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Come on our WALK | Chelsea - from farmland to great estate

Join Dr Stephen King as we look at how Chelsea has changed from Tudor manor houses to the red brick mansion blocks of the Cadogan Estate. Dr King explores the relationship between Chelsea and one of its most influential characters.

Sir Hans Sloane is the great enlightenment figure whose presence is felt in Chelsea to this day: Sloane Square, Sloane Street and Hans Town are all named after him. A renowned physician, serving three consecutive monarchs, he was also president of the Royal Society and inventor of drinking chocolate (a recipe later sold to Cadbury’s).

Sir Hans Sloane was an amazing individual. Over his 92 years, (1660–1753) he amassed a personal collection of artefacts that formed the basis of the British Museum’s collection. He shaped what we think of today as a museum, and his collection also plays an important part in the Natural History Museum and the British Library’s collection.            

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On his death, Sloane’s collection included 32,000 coins and medals, 50,000 books and manuscripts. A vast collection of plant and animal remains, thousands of ancient objects from across the world as well as 2,098 objects referenced as “miscellaneous things”.

He also bought the manor of Chelsea and his name is still stands proud (think of Sloane Square) and his ancestors still own a large part of this bit of London. His daughter married a Cadogan, and with her came the estate, which all these centuries later the Cadogans still own (think of Cadogan Square).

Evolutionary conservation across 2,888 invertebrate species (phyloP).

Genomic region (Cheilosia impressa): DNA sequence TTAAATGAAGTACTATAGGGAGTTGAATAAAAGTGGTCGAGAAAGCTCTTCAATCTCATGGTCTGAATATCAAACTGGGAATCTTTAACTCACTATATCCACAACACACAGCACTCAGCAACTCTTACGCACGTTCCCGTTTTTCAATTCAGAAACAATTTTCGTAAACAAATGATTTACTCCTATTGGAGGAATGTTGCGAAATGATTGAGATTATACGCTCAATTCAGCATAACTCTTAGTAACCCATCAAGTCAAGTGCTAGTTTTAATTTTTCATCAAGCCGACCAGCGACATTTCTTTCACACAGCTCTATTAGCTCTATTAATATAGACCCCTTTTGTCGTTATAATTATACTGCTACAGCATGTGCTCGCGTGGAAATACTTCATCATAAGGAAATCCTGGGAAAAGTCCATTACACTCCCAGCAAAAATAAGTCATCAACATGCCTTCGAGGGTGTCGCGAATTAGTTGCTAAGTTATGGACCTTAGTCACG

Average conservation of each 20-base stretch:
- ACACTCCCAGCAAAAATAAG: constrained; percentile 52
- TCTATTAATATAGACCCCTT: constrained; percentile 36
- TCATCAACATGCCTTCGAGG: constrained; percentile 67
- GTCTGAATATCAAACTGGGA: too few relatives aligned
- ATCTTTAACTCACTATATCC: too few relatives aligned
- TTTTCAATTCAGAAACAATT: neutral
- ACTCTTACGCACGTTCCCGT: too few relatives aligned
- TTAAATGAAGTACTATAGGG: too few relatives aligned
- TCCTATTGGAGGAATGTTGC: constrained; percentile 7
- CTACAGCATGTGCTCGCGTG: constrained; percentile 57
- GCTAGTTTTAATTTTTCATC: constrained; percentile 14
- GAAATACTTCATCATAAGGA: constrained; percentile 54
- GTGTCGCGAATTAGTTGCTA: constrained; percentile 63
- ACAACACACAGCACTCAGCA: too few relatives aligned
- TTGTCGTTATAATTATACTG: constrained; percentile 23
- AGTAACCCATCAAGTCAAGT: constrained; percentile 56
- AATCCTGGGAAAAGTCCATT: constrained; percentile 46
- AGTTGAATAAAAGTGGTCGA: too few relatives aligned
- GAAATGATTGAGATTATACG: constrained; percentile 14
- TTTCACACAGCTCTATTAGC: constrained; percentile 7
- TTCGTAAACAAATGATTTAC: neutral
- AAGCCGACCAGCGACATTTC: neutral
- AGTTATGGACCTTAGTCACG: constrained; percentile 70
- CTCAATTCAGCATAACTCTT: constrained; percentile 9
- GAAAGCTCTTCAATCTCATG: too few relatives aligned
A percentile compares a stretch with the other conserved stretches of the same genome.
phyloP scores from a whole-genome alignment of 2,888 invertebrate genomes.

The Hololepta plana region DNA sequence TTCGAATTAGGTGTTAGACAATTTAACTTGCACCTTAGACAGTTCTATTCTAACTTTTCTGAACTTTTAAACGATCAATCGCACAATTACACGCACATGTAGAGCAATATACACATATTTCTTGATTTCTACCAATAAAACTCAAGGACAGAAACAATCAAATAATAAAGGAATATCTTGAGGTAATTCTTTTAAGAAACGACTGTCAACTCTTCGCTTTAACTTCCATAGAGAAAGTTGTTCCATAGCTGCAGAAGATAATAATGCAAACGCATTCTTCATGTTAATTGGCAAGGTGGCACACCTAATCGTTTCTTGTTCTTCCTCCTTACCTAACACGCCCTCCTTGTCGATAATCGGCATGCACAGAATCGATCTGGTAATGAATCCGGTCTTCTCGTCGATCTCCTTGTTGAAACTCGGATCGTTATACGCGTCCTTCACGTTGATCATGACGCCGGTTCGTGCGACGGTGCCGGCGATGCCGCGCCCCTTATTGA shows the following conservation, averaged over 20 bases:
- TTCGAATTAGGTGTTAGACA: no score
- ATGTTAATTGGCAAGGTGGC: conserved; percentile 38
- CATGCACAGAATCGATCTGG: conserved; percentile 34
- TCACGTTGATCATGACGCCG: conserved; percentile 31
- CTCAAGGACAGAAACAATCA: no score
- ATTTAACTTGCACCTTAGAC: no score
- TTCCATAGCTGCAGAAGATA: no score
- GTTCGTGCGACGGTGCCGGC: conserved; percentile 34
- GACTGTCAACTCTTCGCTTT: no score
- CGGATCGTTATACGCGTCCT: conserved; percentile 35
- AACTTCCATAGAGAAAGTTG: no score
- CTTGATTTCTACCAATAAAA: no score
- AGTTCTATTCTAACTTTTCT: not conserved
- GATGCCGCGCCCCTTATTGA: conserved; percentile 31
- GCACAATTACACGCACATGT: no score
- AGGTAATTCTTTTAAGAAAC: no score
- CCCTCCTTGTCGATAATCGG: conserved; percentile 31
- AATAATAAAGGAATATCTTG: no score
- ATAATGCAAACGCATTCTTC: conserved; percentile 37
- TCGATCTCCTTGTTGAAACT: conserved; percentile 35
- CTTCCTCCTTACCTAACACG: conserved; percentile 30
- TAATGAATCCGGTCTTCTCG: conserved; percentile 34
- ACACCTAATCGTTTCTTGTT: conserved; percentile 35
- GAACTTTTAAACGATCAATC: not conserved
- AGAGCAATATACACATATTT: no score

But Sir Hans had a dark secret. Well, not quite a secret as it was always out in the open, but no-one ever spoke about it. In 1687 the ambitious young doctor sailed for Jamaica, accompanying the colony's new governor, the Duke of Albemarle, to be his personal physician. The hard-drinking Duke, who sailed to Jamaica seeking to make his fortune from plundering sunken Spanish treasure ships, was dead within two years.

As a doctor on slave plantations, Sloane treated not only the Duke, but also the plantation owners and also the enslaved individuals shipped from Africa to work on the plantations. His treatment to these individuals was very much based on preserving the owners’ valuable assets, rather than treating them as individuals. Sloane saw, and wrote about, slavery with all its barbarity first hand. Sloane spoke of himself as a planter, the 18th-century euphemism for slave owner.

Come on our WALK | Chelsea - from farmland to great estate

Sloane returns to London where he marries the widow Elizabeth Langley Rose, heiress to Jamaica sugar plantations worked by enslaved people. As at the time women had few property rights, until her death, Sloane personally benefits from the income of those plantations, which helps him amass his collection, but also pays for the purchase of Chelsea. How much of his huge fortune came via slavery is hard to gauge, he also made a lot of money via being a very successful physician, but it would have run into many millions in today’s money.

He was gifted a whip made from the skin of a manatee used to beat slaves with, which was part of his museum. He was also once gifted a young black man, who came to live in his Chelsea home, although apparently that did not go well. Sloane was an early advocate of inoculation against smallpox, including for those enslaved individuals about to endure the deadly middle passage from Africa across the Atlantic. 

If you want to find out more about Sloane, his collecting and his links to slavery, James Delbourgo excellent book Collecting the World is highly recommend. 

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